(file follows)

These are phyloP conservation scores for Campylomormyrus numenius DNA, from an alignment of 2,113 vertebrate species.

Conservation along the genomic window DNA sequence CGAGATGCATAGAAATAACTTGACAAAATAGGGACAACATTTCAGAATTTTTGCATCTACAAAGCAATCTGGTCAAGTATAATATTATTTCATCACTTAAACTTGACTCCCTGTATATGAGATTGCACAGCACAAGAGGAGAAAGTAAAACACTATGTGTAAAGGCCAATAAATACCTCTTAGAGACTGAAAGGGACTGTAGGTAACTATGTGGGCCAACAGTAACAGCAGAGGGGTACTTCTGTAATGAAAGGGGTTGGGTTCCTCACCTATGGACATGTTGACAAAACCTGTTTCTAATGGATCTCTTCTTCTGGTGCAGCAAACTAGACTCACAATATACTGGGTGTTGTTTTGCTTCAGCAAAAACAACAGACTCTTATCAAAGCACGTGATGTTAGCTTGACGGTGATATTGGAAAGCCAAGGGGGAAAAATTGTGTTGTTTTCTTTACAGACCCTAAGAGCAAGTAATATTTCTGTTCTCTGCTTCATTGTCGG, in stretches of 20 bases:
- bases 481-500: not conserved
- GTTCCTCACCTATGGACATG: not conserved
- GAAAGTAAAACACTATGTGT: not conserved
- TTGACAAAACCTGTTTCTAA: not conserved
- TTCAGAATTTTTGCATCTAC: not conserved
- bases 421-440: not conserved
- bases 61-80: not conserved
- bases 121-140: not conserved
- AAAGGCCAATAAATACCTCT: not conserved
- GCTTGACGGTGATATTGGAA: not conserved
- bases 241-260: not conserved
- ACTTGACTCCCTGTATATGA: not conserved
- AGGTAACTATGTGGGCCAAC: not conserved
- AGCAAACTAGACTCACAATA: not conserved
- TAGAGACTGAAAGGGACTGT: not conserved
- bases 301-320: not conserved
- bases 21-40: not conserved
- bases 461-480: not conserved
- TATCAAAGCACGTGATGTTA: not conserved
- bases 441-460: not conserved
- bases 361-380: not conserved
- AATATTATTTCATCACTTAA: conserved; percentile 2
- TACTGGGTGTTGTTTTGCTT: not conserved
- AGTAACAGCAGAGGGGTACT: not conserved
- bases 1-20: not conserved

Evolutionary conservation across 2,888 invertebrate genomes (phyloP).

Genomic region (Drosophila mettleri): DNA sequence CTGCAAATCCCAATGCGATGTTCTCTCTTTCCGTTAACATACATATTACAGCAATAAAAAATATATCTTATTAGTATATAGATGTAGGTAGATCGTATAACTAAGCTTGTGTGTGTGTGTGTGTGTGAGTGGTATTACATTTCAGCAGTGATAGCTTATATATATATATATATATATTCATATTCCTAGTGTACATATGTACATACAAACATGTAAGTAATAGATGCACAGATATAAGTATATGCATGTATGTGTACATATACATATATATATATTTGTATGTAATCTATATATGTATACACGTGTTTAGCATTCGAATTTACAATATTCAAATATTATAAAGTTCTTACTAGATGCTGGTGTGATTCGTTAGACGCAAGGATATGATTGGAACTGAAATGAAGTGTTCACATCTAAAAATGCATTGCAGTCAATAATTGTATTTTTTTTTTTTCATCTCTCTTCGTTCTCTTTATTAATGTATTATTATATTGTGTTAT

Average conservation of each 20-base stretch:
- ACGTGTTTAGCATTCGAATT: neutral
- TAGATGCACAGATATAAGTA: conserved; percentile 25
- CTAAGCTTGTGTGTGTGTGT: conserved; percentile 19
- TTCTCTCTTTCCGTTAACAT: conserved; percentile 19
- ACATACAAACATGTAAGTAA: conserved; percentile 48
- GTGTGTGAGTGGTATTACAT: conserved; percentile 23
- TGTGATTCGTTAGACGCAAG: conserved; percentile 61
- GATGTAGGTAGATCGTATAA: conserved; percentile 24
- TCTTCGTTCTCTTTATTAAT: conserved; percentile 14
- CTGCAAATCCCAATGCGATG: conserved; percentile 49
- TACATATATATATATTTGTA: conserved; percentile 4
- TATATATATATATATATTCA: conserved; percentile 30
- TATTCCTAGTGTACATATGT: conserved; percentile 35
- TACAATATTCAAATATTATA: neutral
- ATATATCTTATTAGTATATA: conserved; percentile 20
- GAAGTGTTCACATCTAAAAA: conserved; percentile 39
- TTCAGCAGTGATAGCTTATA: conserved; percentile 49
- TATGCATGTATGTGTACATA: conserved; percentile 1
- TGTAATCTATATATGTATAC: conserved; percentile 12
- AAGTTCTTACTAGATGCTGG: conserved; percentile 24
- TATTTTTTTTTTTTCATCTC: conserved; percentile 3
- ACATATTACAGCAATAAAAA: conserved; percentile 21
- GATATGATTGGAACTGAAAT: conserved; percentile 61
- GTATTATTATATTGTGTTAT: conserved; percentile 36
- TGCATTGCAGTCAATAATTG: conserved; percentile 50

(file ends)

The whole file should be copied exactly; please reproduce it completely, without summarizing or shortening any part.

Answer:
These are phyloP conservation scores for Campylomormyrus numenius DNA, from an alignment of 2,113 vertebrate species.

Conservation along the genomic window DNA sequence CGAGATGCATAGAAATAACTTGACAAAATAGGGACAACATTTCAGAATTTTTGCATCTACAAAGCAATCTGGTCAAGTATAATATTATTTCATCACTTAAACTTGACTCCCTGTATATGAGATTGCACAGCACAAGAGGAGAAAGTAAAACACTATGTGTAAAGGCCAATAAATACCTCTTAGAGACTGAAAGGGACTGTAGGTAACTATGTGGGCCAACAGTAACAGCAGAGGGGTACTTCTGTAATGAAAGGGGTTGGGTTCCTCACCTATGGACATGTTGACAAAACCTGTTTCTAATGGATCTCTTCTTCTGGTGCAGCAAACTAGACTCACAATATACTGGGTGTTGTTTTGCTTCAGCAAAAACAACAGACTCTTATCAAAGCACGTGATGTTAGCTTGACGGTGATATTGGAAAGCCAAGGGGGAAAAATTGTGTTGTTTTCTTTACAGACCCTAAGAGCAAGTAATATTTCTGTTCTCTGCTTCATTGTCGG, in stretches of 20 bases:
- bases 481-500: not conserved
- GTTCCTCACCTATGGACATG: not conserved
- GAAAGTAAAACACTATGTGT: not conserved
- TTGACAAAACCTGTTTCTAA: not conserved
- TTCAGAATTTTTGCATCTAC: not conserved
- bases 421-440: not conserved
- bases 61-80: not conserved
- bases 121-140: not conserved
- AAAGGCCAATAAATACCTCT: not conserved
- GCTTGACGGTGATATTGGAA: not conserved
- bases 241-260: not conserved
- ACTTGACTCCCTGTATATGA: not conserved
- AGGTAACTATGTGGGCCAAC: not conserved
- AGCAAACTAGACTCACAATA: not conserved
- TAGAGACTGAAAGGGACTGT: not conserved
- bases 301-320: not conserved
- bases 21-40: not conserved
- bases 461-480: not conserved
- TATCAAAGCACGTGATGTTA: not conserved
- bases 441-460: not conserved
- bases 361-380: not conserved
- AATATTATTTCATCACTTAA: conserved; percentile 2
- TACTGGGTGTTGTTTTGCTT: not conserved
- AGTAACAGCAGAGGGGTACT: not conserved
- bases 1-20: not conserved

Evolutionary conservation across 2,888 invertebrate genomes (phyloP).

Genomic region (Drosophila mettleri): DNA sequence CTGCAAATCCCAATGCGATGTTCTCTCTTTCCGTTAACATACATATTACAGCAATAAAAAATATATCTTATTAGTATATAGATGTAGGTAGATCGTATAACTAAGCTTGTGTGTGTGTGTGTGTGTGAGTGGTATTACATTTCAGCAGTGATAGCTTATATATATATATATATATATTCATATTCCTAGTGTACATATGTACATACAAACATGTAAGTAATAGATGCACAGATATAAGTATATGCATGTATGTGTACATATACATATATATATATTTGTATGTAATCTATATATGTATACACGTGTTTAGCATTCGAATTTACAATATTCAAATATTATAAAGTTCTTACTAGATGCTGGTGTGATTCGTTAGACGCAAGGATATGATTGGAACTGAAATGAAGTGTTCACATCTAAAAATGCATTGCAGTCAATAATTGTATTTTTTTTTTTTCATCTCTCTTCGTTCTCTTTATTAATGTATTATTATATTGTGTTAT

Average conservation of each 20-base stretch:
- ACGTGTTTAGCATTCGAATT: neutral
- TAGATGCACAGATATAAGTA: conserved; percentile 25
- CTAAGCTTGTGTGTGTGTGT: conserved; percentile 19
- TTCTCTCTTTCCGTTAACAT: conserved; percentile 19
- ACATACAAACATGTAAGTAA: conserved; percentile 48
- GTGTGTGAGTGGTATTACAT: conserved; percentile 23
- TGTGATTCGTTAGACGCAAG: conserved; percentile 61
- GATGTAGGTAGATCGTATAA: conserved; percentile 24
- TCTTCGTTCTCTTTATTAAT: conserved; percentile 14
- CTGCAAATCCCAATGCGATG: conserved; percentile 49
- TACATATATATATATTTGTA: conserved; percentile 4
- TATATATATATATATATTCA: conserved; percentile 30
- TATTCCTAGTGTACATATGT: conserved; percentile 35
- TACAATATTCAAATATTATA: neutral
- ATATATCTTATTAGTATATA: conserved; percentile 20
- GAAGTGTTCACATCTAAAAA: conserved; percentile 39
- TTCAGCAGTGATAGCTTATA: conserved; percentile 49
- TATGCATGTATGTGTACATA: conserved; percentile 1
- TGTAATCTATATATGTATAC: conserved; percentile 12
- AAGTTCTTACTAGATGCTGG: conserved; percentile 24
- TATTTTTTTTTTTTCATCTC: conserved; percentile 3
- ACATATTACAGCAATAAAAA: conserved; percentile 21
- GATATGATTGGAACTGAAAT: conserved; percentile 61
- GTATTATTATATTGTGTTAT: conserved; percentile 36
- TGCATTGCAGTCAATAATTG: conserved; percentile 50